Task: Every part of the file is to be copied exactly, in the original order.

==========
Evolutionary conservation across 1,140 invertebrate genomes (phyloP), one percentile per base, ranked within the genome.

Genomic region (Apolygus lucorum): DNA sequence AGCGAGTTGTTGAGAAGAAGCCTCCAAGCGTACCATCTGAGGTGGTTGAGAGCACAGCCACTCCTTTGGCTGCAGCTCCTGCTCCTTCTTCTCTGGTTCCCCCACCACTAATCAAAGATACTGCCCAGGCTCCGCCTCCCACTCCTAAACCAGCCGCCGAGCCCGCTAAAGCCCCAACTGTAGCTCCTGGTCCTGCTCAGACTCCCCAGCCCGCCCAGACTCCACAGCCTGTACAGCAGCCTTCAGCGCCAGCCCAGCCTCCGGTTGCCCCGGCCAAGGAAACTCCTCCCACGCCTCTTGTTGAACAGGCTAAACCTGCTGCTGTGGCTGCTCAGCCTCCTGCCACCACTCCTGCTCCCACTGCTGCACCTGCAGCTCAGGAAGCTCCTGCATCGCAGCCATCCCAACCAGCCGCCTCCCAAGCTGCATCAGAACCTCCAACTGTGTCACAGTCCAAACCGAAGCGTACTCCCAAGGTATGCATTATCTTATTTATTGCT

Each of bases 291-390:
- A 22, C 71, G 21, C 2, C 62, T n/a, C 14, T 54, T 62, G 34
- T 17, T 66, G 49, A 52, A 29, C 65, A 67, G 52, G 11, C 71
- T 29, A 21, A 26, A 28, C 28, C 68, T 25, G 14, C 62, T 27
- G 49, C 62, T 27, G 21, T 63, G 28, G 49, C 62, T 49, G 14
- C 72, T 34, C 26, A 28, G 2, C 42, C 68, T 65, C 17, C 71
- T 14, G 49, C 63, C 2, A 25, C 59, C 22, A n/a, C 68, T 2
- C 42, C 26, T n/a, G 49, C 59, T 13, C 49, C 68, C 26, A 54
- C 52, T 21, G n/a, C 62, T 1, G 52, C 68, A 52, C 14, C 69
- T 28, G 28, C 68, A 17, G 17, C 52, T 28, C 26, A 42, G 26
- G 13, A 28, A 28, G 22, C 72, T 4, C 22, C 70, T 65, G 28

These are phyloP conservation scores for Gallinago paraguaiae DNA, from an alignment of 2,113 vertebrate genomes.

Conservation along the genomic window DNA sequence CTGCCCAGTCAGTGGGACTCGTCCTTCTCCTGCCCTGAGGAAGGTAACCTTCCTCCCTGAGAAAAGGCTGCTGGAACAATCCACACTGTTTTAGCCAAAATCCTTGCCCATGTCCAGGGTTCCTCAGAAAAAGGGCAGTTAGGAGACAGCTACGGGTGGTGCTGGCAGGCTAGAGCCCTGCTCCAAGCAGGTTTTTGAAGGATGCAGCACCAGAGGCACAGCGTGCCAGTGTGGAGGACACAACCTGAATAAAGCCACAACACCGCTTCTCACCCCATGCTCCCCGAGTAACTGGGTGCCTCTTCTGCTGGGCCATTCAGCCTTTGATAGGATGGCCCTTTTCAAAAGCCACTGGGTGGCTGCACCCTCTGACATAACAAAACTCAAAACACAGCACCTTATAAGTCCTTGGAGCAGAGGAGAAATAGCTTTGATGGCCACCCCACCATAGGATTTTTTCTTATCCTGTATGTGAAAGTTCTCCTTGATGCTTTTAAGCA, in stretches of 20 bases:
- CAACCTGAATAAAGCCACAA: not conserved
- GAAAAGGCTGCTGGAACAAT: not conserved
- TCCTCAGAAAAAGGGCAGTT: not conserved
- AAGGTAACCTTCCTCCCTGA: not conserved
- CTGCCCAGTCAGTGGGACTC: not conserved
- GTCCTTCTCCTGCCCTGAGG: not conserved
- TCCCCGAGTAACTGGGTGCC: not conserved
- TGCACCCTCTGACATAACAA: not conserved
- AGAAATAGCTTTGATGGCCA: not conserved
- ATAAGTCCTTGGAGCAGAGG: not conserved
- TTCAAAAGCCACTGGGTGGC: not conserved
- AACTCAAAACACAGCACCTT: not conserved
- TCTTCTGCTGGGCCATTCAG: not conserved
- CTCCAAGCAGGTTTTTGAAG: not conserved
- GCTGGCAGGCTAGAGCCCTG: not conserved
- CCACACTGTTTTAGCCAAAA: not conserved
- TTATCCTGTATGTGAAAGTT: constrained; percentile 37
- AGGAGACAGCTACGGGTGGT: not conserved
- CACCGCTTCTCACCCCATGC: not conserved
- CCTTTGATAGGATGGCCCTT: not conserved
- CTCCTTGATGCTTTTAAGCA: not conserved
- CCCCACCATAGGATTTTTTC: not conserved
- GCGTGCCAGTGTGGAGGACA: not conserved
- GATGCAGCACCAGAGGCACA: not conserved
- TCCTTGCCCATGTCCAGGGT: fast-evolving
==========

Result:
Evolutionary conservation across 1,140 invertebrate genomes (phyloP), one percentile per base, ranked within the genome.

Genomic region (Apolygus lucorum): DNA sequence AGCGAGTTGTTGAGAAGAAGCCTCCAAGCGTACCATCTGAGGTGGTTGAGAGCACAGCCACTCCTTTGGCTGCAGCTCCTGCTCCTTCTTCTCTGGTTCCCCCACCACTAATCAAAGATACTGCCCAGGCTCCGCCTCCCACTCCTAAACCAGCCGCCGAGCCCGCTAAAGCCCCAACTGTAGCTCCTGGTCCTGCTCAGACTCCCCAGCCCGCCCAGACTCCACAGCCTGTACAGCAGCCTTCAGCGCCAGCCCAGCCTCCGGTTGCCCCGGCCAAGGAAACTCCTCCCACGCCTCTTGTTGAACAGGCTAAACCTGCTGCTGTGGCTGCTCAGCCTCCTGCCACCACTCCTGCTCCCACTGCTGCACCTGCAGCTCAGGAAGCTCCTGCATCGCAGCCATCCCAACCAGCCGCCTCCCAAGCTGCATCAGAACCTCCAACTGTGTCACAGTCCAAACCGAAGCGTACTCCCAAGGTATGCATTATCTTATTTATTGCT

Each of bases 291-390:
- A 22, C 71, G 21, C 2, C 62, T n/a, C 14, T 54, T 62, G 34
- T 17, T 66, G 49, A 52, A 29, C 65, A 67, G 52, G 11, C 71
- T 29, A 21, A 26, A 28, C 28, C 68, T 25, G 14, C 62, T 27
- G 49, C 62, T 27, G 21, T 63, G 28, G 49, C 62, T 49, G 14
- C 72, T 34, C 26, A 28, G 2, C 42, C 68, T 65, C 17, C 71
- T 14, G 49, C 63, C 2, A 25, C 59, C 22, A n/a, C 68, T 2
- C 42, C 26, T n/a, G 49, C 59, T 13, C 49, C 68, C 26, A 54
- C 52, T 21, G n/a, C 62, T 1, G 52, C 68, A 52, C 14, C 69
- T 28, G 28, C 68, A 17, G 17, C 52, T 28, C 26, A 42, G 26
- G 13, A 28, A 28, G 22, C 72, T 4, C 22, C 70, T 65, G 28

These are phyloP conservation scores for Gallinago paraguaiae DNA, from an alignment of 2,113 vertebrate genomes.

Conservation along the genomic window DNA sequence CTGCCCAGTCAGTGGGACTCGTCCTTCTCCTGCCCTGAGGAAGGTAACCTTCCTCCCTGAGAAAAGGCTGCTGGAACAATCCACACTGTTTTAGCCAAAATCCTTGCCCATGTCCAGGGTTCCTCAGAAAAAGGGCAGTTAGGAGACAGCTACGGGTGGTGCTGGCAGGCTAGAGCCCTGCTCCAAGCAGGTTTTTGAAGGATGCAGCACCAGAGGCACAGCGTGCCAGTGTGGAGGACACAACCTGAATAAAGCCACAACACCGCTTCTCACCCCATGCTCCCCGAGTAACTGGGTGCCTCTTCTGCTGGGCCATTCAGCCTTTGATAGGATGGCCCTTTTCAAAAGCCACTGGGTGGCTGCACCCTCTGACATAACAAAACTCAAAACACAGCACCTTATAAGTCCTTGGAGCAGAGGAGAAATAGCTTTGATGGCCACCCCACCATAGGATTTTTTCTTATCCTGTATGTGAAAGTTCTCCTTGATGCTTTTAAGCA, in stretches of 20 bases:
- CAACCTGAATAAAGCCACAA: not conserved
- GAAAAGGCTGCTGGAACAAT: not conserved
- TCCTCAGAAAAAGGGCAGTT: not conserved
- AAGGTAACCTTCCTCCCTGA: not conserved
- CTGCCCAGTCAGTGGGACTC: not conserved
- GTCCTTCTCCTGCCCTGAGG: not conserved
- TCCCCGAGTAACTGGGTGCC: not conserved
- TGCACCCTCTGACATAACAA: not conserved
- AGAAATAGCTTTGATGGCCA: not conserved
- ATAAGTCCTTGGAGCAGAGG: not conserved
- TTCAAAAGCCACTGGGTGGC: not conserved
- AACTCAAAACACAGCACCTT: not conserved
- TCTTCTGCTGGGCCATTCAG: not conserved
- CTCCAAGCAGGTTTTTGAAG: not conserved
- GCTGGCAGGCTAGAGCCCTG: not conserved
- CCACACTGTTTTAGCCAAAA: not conserved
- TTATCCTGTATGTGAAAGTT: constrained; percentile 37
- AGGAGACAGCTACGGGTGGT: not conserved
- CACCGCTTCTCACCCCATGC: not conserved
- CCTTTGATAGGATGGCCCTT: not conserved
- CTCCTTGATGCTTTTAAGCA: not conserved
- CCCCACCATAGGATTTTTTC: not conserved
- GCGTGCCAGTGTGGAGGACA: not conserved
- GATGCAGCACCAGAGGCACA: not conserved
- TCCTTGCCCATGTCCAGGGT: fast-evolving